#545 Astro Boy: Omega Factor

Posted: 23rd January 2015 by Jeroen in Games
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397th played so farAstro_Boy_-_Omega_Factor_CoverartGenre: Action/Fighting
Platform: Gameboy Advance
Year of Release: 2003
Developer: Hitman/Treasure
Publisher: Sega

I don’t really know manga or anime. I’ve been exposed through some things (mostly through Peter), but it has never been a major focus of mine. Astro Boy seems like it’s a fairly major franchise – 4 seasons and nearly 200 episodes of the anime and 17 years of continuous publication since 1951, as well as various attempts afterwards to continue it. I would like to take this moment to say that I in no way apologize for exposing him to anime since it can be amazing and I need to show him a lot more of it.

Astro Boy: Omega Factor is one of the video games based on the series, apparently linked to a revival of the anime. To be honest, I have no clue what to expect.

Our Thoughts

The basics of Astro Boy are quite clear – 2D beat ’em ups like Viewtiful Joe or earlier Kung-Fu Master. You arrive at a screen, enemies swoop in and you get to fight them off. Your goal is to fight your way through various levels, rescuing characters and generally doing plot things.

The fighting is pretty standard group of foes swarming in, one wave at a time, and you beat them up – strategy and types vary, the area has some effect, but that’s what it comes down to. Some areas mix it up – there are a few hub-like levels where you spend more time exploring tunnels with static enemies, and a few others where there are more jumping puzzles, which at least add some variety. These exceptions basically have a greater Mega Man feel (in particular looking at the Zero series here), which seems to have a related setting (robot boy saving the world!), although there’s no weapon upgrade game at play here.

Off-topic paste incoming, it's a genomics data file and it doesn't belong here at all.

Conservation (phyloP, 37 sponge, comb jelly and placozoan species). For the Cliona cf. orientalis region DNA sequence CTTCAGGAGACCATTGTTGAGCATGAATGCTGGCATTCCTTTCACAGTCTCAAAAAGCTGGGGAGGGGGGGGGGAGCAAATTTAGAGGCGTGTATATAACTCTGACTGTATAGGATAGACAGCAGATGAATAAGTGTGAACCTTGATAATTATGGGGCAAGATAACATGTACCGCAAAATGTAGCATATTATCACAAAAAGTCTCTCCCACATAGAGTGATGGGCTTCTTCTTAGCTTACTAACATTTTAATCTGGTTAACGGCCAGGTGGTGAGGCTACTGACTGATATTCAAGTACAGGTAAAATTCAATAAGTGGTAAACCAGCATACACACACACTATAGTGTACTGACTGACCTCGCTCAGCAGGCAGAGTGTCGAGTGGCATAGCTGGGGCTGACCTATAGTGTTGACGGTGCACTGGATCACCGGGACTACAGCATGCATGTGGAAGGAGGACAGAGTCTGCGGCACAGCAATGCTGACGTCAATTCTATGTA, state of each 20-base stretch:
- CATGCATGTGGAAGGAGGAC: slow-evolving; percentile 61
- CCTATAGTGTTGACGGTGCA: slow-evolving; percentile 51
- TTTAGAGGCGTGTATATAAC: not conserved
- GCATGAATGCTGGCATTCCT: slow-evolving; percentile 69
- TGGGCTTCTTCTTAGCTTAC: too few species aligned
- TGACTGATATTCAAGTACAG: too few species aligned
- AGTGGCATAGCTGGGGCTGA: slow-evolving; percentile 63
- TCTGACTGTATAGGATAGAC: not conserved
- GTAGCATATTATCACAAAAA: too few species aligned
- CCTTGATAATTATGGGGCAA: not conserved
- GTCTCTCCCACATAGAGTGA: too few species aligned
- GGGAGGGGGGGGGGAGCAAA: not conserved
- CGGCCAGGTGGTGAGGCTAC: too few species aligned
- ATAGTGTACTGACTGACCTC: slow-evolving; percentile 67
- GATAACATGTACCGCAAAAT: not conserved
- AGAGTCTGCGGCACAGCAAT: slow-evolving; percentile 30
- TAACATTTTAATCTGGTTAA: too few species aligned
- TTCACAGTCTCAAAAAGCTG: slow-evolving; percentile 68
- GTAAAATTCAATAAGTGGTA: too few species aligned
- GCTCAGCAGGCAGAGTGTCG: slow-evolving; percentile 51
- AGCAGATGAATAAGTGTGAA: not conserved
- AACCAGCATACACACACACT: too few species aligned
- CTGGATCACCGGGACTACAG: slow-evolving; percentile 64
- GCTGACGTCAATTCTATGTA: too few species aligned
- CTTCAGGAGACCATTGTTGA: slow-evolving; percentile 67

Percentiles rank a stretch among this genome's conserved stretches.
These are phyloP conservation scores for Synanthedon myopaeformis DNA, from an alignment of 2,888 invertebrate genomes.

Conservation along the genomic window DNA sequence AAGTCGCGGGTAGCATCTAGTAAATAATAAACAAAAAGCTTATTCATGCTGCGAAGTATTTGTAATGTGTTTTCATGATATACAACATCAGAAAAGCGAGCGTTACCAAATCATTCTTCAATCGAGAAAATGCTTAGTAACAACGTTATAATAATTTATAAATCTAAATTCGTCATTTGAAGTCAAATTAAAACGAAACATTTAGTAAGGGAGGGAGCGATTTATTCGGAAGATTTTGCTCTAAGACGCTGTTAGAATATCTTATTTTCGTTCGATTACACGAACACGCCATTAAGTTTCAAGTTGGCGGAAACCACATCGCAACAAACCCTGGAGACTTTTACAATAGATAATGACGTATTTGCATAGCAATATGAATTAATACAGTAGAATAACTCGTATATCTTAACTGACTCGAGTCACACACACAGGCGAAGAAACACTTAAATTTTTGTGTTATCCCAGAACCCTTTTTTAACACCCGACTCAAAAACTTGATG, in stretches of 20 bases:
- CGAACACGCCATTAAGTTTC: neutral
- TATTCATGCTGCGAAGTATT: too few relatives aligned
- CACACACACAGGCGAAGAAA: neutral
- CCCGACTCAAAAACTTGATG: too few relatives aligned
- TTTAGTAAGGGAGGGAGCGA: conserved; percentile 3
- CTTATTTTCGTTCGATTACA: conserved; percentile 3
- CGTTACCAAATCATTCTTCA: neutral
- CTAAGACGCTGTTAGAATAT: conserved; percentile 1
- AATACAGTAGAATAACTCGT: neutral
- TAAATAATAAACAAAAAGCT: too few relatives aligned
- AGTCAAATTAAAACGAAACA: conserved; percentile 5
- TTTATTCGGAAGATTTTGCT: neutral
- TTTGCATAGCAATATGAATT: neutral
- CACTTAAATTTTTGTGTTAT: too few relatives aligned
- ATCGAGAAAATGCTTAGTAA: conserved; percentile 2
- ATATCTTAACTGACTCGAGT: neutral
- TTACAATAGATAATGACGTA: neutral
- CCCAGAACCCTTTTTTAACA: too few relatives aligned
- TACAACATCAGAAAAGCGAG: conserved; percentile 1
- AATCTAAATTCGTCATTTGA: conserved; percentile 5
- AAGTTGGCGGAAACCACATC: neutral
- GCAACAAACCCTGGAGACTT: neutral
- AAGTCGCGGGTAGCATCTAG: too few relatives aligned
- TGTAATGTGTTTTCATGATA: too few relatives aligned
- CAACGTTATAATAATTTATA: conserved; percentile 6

There are upgrades still, although they’re a bit less conventional. You gain them by getting to know people. It’s not entirely clear what the connection here is. The idea is that you gain a point to invest in one of seven stats, some improving specific weapons, defenses and other generic categories. You do this by helping out characters. Sometimes this is just meeting them and talking to them, in other cases you rescue them from some danger. There are a few characters that have a small quest to do – in one hub level this was finding another character for them, which seems indicative of the general quality. Mostly you seem to get there through just playing the game (making it a decent gating mechanic) but there are probably a few secret ones. One shame was that replaying levels doesn’t seem to be a thing (or else I didn’t get far enough to do so), making it easy to miss out on some of these.

The game clearly looks like a GBA game – an odd thing to say perhaps, but the sprite work, with some bright colours, has that feel to its palettes. It’s nicely done – the decades of manga will undoubtably have made that easier – but the enemies and looks were in parts bewildering to someone like me who doesn’t know the franchise.

Probably the nicest thing is that the beat-em up parts of the game aren’t just hand to hand, as often seen in similar games. You have a few ranged weapons (under the name of supers) that can be easily charged and allow you to either shoot around you or shoot the line ahead of you. When overwhelmed, they’re a lifesaver, and they’re strong enough to be useful anyway. It makes the game easier, true, but in a way that feels necessary. These powers come back in some side scrolling shoot’em up levels as well, playing like you’d expect them, again making for a more varied mix than most beat-em ups would be.

Final Thoughts

Astro Boy is a strong game. It might have its flaws, and it’s not the strongest in the genre, but in a crowded field it holds up well. The upgrade mechanics are interesting. Easily faked of course, and not meaningful in the long term, but ultimately very enjoyable to play with. It’s varied enough to hold your interest too, which helps a lot – although a lot of it is beating up enemies, enough of it isn’t that you are happy to do other things.

The game undoubtably caters more to fans of the series, which is fair enough. What it proves most of all, though, is that you don’t need to rely on it to make what still seems a recognisable game.